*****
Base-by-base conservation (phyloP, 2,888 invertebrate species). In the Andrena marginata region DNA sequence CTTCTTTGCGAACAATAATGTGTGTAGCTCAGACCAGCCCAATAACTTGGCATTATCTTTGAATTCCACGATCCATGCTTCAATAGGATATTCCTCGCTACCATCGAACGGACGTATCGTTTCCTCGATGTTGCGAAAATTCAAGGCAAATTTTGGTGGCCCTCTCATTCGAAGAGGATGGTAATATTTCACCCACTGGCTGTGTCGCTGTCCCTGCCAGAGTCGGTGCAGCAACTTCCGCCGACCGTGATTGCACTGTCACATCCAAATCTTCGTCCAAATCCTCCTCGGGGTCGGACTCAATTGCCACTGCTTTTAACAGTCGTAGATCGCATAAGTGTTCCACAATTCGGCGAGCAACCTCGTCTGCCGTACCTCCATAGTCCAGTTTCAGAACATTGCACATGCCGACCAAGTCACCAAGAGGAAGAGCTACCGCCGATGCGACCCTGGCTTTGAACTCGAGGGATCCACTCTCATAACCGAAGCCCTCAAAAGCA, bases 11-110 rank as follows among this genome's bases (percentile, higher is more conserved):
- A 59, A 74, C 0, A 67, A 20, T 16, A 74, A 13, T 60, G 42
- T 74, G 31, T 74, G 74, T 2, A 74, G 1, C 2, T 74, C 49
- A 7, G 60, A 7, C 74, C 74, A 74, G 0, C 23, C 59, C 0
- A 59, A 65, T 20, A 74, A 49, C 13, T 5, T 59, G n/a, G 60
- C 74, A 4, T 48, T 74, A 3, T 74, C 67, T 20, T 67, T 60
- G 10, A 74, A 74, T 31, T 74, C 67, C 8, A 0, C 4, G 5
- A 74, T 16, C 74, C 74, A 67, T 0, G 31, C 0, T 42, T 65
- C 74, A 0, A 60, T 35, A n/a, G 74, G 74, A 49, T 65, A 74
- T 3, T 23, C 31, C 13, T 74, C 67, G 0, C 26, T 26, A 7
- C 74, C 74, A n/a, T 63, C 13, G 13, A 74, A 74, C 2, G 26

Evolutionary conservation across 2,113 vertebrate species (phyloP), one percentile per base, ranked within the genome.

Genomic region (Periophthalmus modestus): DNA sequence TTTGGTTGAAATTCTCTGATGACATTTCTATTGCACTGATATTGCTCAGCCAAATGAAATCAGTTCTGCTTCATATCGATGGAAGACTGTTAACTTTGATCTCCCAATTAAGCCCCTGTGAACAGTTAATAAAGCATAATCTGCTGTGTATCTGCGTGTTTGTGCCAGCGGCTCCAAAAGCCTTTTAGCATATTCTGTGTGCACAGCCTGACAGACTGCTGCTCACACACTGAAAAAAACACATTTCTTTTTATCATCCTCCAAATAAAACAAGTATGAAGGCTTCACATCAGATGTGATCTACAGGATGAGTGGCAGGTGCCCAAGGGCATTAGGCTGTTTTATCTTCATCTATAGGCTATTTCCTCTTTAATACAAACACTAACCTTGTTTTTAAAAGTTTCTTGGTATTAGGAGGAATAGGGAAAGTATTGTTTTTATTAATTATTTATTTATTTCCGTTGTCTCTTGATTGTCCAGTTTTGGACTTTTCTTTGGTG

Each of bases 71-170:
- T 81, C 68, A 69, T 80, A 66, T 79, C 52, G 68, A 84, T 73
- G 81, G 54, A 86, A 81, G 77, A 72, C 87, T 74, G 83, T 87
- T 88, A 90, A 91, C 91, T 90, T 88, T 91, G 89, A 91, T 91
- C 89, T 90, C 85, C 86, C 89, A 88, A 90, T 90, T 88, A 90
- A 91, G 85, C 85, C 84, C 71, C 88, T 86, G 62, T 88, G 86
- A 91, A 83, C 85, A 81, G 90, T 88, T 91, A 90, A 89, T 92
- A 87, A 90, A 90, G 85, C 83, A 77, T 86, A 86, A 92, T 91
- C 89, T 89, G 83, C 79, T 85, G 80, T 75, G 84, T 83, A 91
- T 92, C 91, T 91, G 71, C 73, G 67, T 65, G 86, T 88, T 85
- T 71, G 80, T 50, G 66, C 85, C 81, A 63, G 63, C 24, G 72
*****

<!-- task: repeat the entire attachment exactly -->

Base-by-base conservation (phyloP, 2,888 invertebrate species). In the Andrena marginata region DNA sequence CTTCTTTGCGAACAATAATGTGTGTAGCTCAGACCAGCCCAATAACTTGGCATTATCTTTGAATTCCACGATCCATGCTTCAATAGGATATTCCTCGCTACCATCGAACGGACGTATCGTTTCCTCGATGTTGCGAAAATTCAAGGCAAATTTTGGTGGCCCTCTCATTCGAAGAGGATGGTAATATTTCACCCACTGGCTGTGTCGCTGTCCCTGCCAGAGTCGGTGCAGCAACTTCCGCCGACCGTGATTGCACTGTCACATCCAAATCTTCGTCCAAATCCTCCTCGGGGTCGGACTCAATTGCCACTGCTTTTAACAGTCGTAGATCGCATAAGTGTTCCACAATTCGGCGAGCAACCTCGTCTGCCGTACCTCCATAGTCCAGTTTCAGAACATTGCACATGCCGACCAAGTCACCAAGAGGAAGAGCTACCGCCGATGCGACCCTGGCTTTGAACTCGAGGGATCCACTCTCATAACCGAAGCCCTCAAAAGCA, bases 11-110 rank as follows among this genome's bases (percentile, higher is more conserved):
- A 59, A 74, C 0, A 67, A 20, T 16, A 74, A 13, T 60, G 42
- T 74, G 31, T 74, G 74, T 2, A 74, G 1, C 2, T 74, C 49
- A 7, G 60, A 7, C 74, C 74, A 74, G 0, C 23, C 59, C 0
- A 59, A 65, T 20, A 74, A 49, C 13, T 5, T 59, G n/a, G 60
- C 74, A 4, T 48, T 74, A 3, T 74, C 67, T 20, T 67, T 60
- G 10, A 74, A 74, T 31, T 74, C 67, C 8, A 0, C 4, G 5
- A 74, T 16, C 74, C 74, A 67, T 0, G 31, C 0, T 42, T 65
- C 74, A 0, A 60, T 35, A n/a, G 74, G 74, A 49, T 65, A 74
- T 3, T 23, C 31, C 13, T 74, C 67, G 0, C 26, T 26, A 7
- C 74, C 74, A n/a, T 63, C 13, G 13, A 74, A 74, C 2, G 26

Evolutionary conservation across 2,113 vertebrate species (phyloP), one percentile per base, ranked within the genome.

Genomic region (Periophthalmus modestus): DNA sequence TTTGGTTGAAATTCTCTGATGACATTTCTATTGCACTGATATTGCTCAGCCAAATGAAATCAGTTCTGCTTCATATCGATGGAAGACTGTTAACTTTGATCTCCCAATTAAGCCCCTGTGAACAGTTAATAAAGCATAATCTGCTGTGTATCTGCGTGTTTGTGCCAGCGGCTCCAAAAGCCTTTTAGCATATTCTGTGTGCACAGCCTGACAGACTGCTGCTCACACACTGAAAAAAACACATTTCTTTTTATCATCCTCCAAATAAAACAAGTATGAAGGCTTCACATCAGATGTGATCTACAGGATGAGTGGCAGGTGCCCAAGGGCATTAGGCTGTTTTATCTTCATCTATAGGCTATTTCCTCTTTAATACAAACACTAACCTTGTTTTTAAAAGTTTCTTGGTATTAGGAGGAATAGGGAAAGTATTGTTTTTATTAATTATTTATTTATTTCCGTTGTCTCTTGATTGTCCAGTTTTGGACTTTTCTTTGGTG

Each of bases 71-170:
- T 81, C 68, A 69, T 80, A 66, T 79, C 52, G 68, A 84, T 73
- G 81, G 54, A 86, A 81, G 77, A 72, C 87, T 74, G 83, T 87
- T 88, A 90, A 91, C 91, T 90, T 88, T 91, G 89, A 91, T 91
- C 89, T 90, C 85, C 86, C 89, A 88, A 90, T 90, T 88, A 90
- A 91, G 85, C 85, C 84, C 71, C 88, T 86, G 62, T 88, G 86
- A 91, A 83, C 85, A 81, G 90, T 88, T 91, A 90, A 89, T 92
- A 87, A 90, A 90, G 85, C 83, A 77, T 86, A 86, A 92, T 91
- C 89, T 89, G 83, C 79, T 85, G 80, T 75, G 84, T 83, A 91
- T 92, C 91, T 91, G 71, C 73, G 67, T 65, G 86, T 88, T 85
- T 71, G 80, T 50, G 66, C 85, C 81, A 63, G 63, C 24, G 72